this calls for some tuneskies
Summer of Music Guide: Meredith Music Festival
With Summer coming and festivals have already started announcing their line-ups, I find myself trying to convince people to come to Music festivals. While I will always have a core group of friends willing to camp out in the heat or survive a mosh-pit with me, I feel that it is an experience that everyone should enjoy, one way or another. So rather than focussing on the line-ups, I’m going to start a small segment where I analyse the ambience, festival grounds, and general vibes of each festival.
Starting with my favourite festival, and the longest running music festival in this series, Meredith Music Festival.
Founded in 1991, Meredith was started by a couple of friends who wanted to have a big party. They had a few friends in bands and asked if they wanted to come and play at the family farm. It turned into an annual event. Starting with an Australian dominated roster, the festival expanded to host some fine international acts. The festival retains the friendly atmosphere from the early days, but the line-up has expanded to host the likes of Jarvis Cocker, Crystal Castles and MGMT in the last few years.
These days, the festival is held just outside of Meredith, a small town in between Geelong and Ballarat. On the private farm, a stage and infrastructure have been built at the base of what is now known as the ‘Supernatural Amphitheatre.’ Inspiration Point is a long field over-looking the valley and is a truly magical place to witness the sunset.
Line-Up: Meredith has generally had a diverse, underground line-up. You’re not likely to see a huge headliner, with organisers preferring to spread the bill. The exception being 2008 when MGMT played headlined fresh off their huge Oracular Spectacular album. You can be sure that the line-up will be good. Whether you’ve listened to a band before or not, the festival is chosen on substance, rather than on popularity. Last years line-up featured the likes of Grinderman, Cut Copy, Mudhoney and Explosions in the Sky.
Alcohol Policy: For a poor student like myself, the drink prices at festivals can often be a little unreasonable, but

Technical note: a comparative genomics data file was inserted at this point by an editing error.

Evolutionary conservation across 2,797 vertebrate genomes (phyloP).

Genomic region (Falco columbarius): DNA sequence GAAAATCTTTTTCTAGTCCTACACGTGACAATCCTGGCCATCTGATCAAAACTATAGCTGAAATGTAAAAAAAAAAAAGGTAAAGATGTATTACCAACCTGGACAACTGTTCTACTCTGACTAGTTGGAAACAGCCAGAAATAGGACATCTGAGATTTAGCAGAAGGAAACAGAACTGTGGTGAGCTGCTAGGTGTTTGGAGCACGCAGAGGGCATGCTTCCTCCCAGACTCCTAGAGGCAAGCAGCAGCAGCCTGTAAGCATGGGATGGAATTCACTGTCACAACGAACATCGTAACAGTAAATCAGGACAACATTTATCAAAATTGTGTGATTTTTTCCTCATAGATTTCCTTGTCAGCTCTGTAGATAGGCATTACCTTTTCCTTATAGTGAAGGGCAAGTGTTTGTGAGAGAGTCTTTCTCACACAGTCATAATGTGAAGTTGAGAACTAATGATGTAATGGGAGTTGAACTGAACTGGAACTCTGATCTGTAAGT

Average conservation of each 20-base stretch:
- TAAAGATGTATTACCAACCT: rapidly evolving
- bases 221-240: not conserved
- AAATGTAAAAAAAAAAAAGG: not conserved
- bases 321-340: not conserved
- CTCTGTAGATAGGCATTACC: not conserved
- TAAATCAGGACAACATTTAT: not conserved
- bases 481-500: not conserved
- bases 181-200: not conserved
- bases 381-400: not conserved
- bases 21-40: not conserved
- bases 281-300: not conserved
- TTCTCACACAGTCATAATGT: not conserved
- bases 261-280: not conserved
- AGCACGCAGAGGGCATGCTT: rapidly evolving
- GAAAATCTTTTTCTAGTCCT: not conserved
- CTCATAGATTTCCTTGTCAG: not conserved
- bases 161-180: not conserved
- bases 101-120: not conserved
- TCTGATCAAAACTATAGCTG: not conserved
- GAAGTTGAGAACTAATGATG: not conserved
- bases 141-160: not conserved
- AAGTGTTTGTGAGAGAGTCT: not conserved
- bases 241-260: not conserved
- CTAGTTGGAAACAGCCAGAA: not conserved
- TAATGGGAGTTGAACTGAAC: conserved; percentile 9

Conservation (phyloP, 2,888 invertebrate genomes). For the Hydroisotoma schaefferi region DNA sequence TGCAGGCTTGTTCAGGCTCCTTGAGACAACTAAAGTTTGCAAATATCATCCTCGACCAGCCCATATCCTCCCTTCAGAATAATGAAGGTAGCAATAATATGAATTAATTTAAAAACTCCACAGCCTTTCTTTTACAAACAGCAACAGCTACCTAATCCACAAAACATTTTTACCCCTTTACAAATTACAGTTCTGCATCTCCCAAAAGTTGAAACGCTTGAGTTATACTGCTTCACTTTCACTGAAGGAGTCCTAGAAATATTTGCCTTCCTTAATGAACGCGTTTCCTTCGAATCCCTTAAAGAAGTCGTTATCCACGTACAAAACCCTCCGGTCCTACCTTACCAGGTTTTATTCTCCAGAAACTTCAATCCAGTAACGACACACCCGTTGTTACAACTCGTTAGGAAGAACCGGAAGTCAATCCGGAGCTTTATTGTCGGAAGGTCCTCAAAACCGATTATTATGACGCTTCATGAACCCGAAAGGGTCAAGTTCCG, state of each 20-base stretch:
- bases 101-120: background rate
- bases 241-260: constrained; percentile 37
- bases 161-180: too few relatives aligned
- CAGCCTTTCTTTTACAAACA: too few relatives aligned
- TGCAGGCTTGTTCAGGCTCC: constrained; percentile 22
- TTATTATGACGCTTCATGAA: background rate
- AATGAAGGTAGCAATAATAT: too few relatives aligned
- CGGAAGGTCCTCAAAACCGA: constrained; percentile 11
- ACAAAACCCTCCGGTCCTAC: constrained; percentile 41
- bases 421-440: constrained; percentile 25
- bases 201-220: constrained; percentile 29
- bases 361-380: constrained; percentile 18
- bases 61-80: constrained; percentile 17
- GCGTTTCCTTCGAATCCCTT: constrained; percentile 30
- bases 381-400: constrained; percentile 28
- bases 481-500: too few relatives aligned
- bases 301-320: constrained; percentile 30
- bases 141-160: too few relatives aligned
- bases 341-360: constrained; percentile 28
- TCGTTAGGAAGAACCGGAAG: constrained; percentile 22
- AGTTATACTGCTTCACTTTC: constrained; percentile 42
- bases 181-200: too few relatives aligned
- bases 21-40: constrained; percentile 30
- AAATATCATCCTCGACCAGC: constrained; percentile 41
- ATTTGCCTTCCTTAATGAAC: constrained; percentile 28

Meredith offers a BYO policy. As long as there’s no glass. Unlike other festivals where you get forced to wait in a drink queue to acquire drinks, which will then be consumed in designated licensed areas, Meredith allows you to share drinks with your friends in the comfort of your own camping area. No stress about missing bands; or watching the nearby drunk bloke throw-up while trying to finish your own beverage. There are places where you can purchase your own drinks, with the Famous Pink Flamingo bar, selling their iconic Pink Flamingo cocktails.
Community Spirit: There’s a strong focus on the local community. Vendors are sourced from local towns, you can purchase beanies for the Meredith Football Club from the Merch Stand, and bands from local areas are always on stage. The Ballarat Community Brass Band have a now permanent slot on the first morning of the festival, playing a series of covers ranging from Bob the Builder to The Final Countdown
Crowd: The festival goes by a ‘No Dickhead Policy’ which has become one of the catch-phrases of the festival. It is accepted that you respect your fellow festival-goer. It becomes a self-governed population. Unlike other festivals where patrons attend to get drunk, there’s a more sophisticated vibe at Meredith. By the end of the festival, you’ve made friends with your neighbouring campers, having spent three days sharing drinks and stories about previous festival experiences, and starting rumours about secret acts.
Neil Finn’s sunset set in 2010 is by all accounts one of the most beautiful sets in the festivals history. The rendition of Fall At Your Feet brings shivers.
Tickets are usually around $300 and will go on sale in late August. The ticketing system is quite complex, with a huge demand for only a small number. A two-tier balloting system is used, and there are also some store sales. You can enter the ballot here